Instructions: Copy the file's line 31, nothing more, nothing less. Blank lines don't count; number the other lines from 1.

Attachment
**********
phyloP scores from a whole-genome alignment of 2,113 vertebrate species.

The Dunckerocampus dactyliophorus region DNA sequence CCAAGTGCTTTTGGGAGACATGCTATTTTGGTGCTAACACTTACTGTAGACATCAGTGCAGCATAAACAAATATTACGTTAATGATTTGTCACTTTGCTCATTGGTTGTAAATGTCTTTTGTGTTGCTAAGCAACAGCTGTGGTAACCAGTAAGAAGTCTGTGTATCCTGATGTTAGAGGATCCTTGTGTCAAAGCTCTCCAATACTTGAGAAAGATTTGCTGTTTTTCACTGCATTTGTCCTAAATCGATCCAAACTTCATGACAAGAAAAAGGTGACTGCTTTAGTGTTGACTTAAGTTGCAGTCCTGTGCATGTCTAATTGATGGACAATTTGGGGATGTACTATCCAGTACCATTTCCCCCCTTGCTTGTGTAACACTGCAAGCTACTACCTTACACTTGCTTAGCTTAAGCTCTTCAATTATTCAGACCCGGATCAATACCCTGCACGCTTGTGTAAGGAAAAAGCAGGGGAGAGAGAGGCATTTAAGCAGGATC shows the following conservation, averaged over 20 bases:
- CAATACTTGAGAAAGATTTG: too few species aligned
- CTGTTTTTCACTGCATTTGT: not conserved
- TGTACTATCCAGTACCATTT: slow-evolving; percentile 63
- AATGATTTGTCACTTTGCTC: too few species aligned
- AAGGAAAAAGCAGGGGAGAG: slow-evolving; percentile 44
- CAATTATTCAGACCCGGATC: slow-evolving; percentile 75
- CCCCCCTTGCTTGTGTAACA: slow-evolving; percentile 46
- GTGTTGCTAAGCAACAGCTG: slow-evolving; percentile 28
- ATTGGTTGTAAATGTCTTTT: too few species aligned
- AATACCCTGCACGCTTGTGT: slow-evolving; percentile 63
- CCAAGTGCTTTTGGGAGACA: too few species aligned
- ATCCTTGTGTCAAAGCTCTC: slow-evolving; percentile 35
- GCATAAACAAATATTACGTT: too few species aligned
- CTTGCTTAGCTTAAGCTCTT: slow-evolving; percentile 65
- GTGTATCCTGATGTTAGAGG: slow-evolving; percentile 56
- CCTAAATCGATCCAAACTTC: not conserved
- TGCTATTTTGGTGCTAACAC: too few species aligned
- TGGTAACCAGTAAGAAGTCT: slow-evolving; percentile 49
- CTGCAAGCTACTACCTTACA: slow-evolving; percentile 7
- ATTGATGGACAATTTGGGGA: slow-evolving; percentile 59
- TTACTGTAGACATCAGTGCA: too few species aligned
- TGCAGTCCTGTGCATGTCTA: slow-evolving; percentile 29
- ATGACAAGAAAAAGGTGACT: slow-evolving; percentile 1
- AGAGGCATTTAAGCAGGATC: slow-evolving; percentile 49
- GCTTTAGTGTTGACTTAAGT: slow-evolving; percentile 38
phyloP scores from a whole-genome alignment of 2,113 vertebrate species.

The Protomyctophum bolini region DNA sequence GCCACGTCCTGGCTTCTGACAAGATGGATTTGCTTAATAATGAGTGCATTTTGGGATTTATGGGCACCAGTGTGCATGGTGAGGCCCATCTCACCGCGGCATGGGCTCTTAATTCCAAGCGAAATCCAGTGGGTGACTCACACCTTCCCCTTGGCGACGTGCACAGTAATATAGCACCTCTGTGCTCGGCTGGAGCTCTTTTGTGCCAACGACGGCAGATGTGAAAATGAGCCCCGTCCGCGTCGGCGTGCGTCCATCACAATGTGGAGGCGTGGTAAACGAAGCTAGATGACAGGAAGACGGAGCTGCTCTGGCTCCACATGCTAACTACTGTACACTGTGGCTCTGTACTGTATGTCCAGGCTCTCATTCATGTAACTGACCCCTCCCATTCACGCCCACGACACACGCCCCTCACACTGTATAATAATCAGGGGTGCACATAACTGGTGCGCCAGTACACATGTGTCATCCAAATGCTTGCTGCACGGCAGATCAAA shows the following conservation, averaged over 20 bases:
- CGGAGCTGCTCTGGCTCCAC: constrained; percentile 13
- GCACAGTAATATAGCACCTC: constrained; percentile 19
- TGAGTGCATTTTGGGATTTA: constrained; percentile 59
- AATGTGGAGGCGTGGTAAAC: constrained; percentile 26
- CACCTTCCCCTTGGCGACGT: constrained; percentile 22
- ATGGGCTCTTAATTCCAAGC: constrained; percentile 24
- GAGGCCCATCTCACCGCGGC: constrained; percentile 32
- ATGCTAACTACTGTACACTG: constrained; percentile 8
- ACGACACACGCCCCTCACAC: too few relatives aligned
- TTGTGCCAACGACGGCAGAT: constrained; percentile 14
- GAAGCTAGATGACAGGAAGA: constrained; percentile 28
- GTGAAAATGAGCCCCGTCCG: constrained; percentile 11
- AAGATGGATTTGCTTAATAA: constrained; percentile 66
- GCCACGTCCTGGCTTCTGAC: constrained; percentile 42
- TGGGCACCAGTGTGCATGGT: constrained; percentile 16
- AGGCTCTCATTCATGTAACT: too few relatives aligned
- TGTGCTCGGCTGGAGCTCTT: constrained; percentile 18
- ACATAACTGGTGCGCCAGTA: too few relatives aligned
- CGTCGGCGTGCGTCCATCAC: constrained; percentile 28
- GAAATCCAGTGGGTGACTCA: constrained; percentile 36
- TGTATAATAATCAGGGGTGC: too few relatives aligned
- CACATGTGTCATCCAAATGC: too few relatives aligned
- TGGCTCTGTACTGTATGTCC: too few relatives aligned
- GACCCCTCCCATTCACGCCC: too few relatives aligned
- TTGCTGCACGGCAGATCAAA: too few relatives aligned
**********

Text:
- GCACAGTAATATAGCACCTC: constrained; percentile 19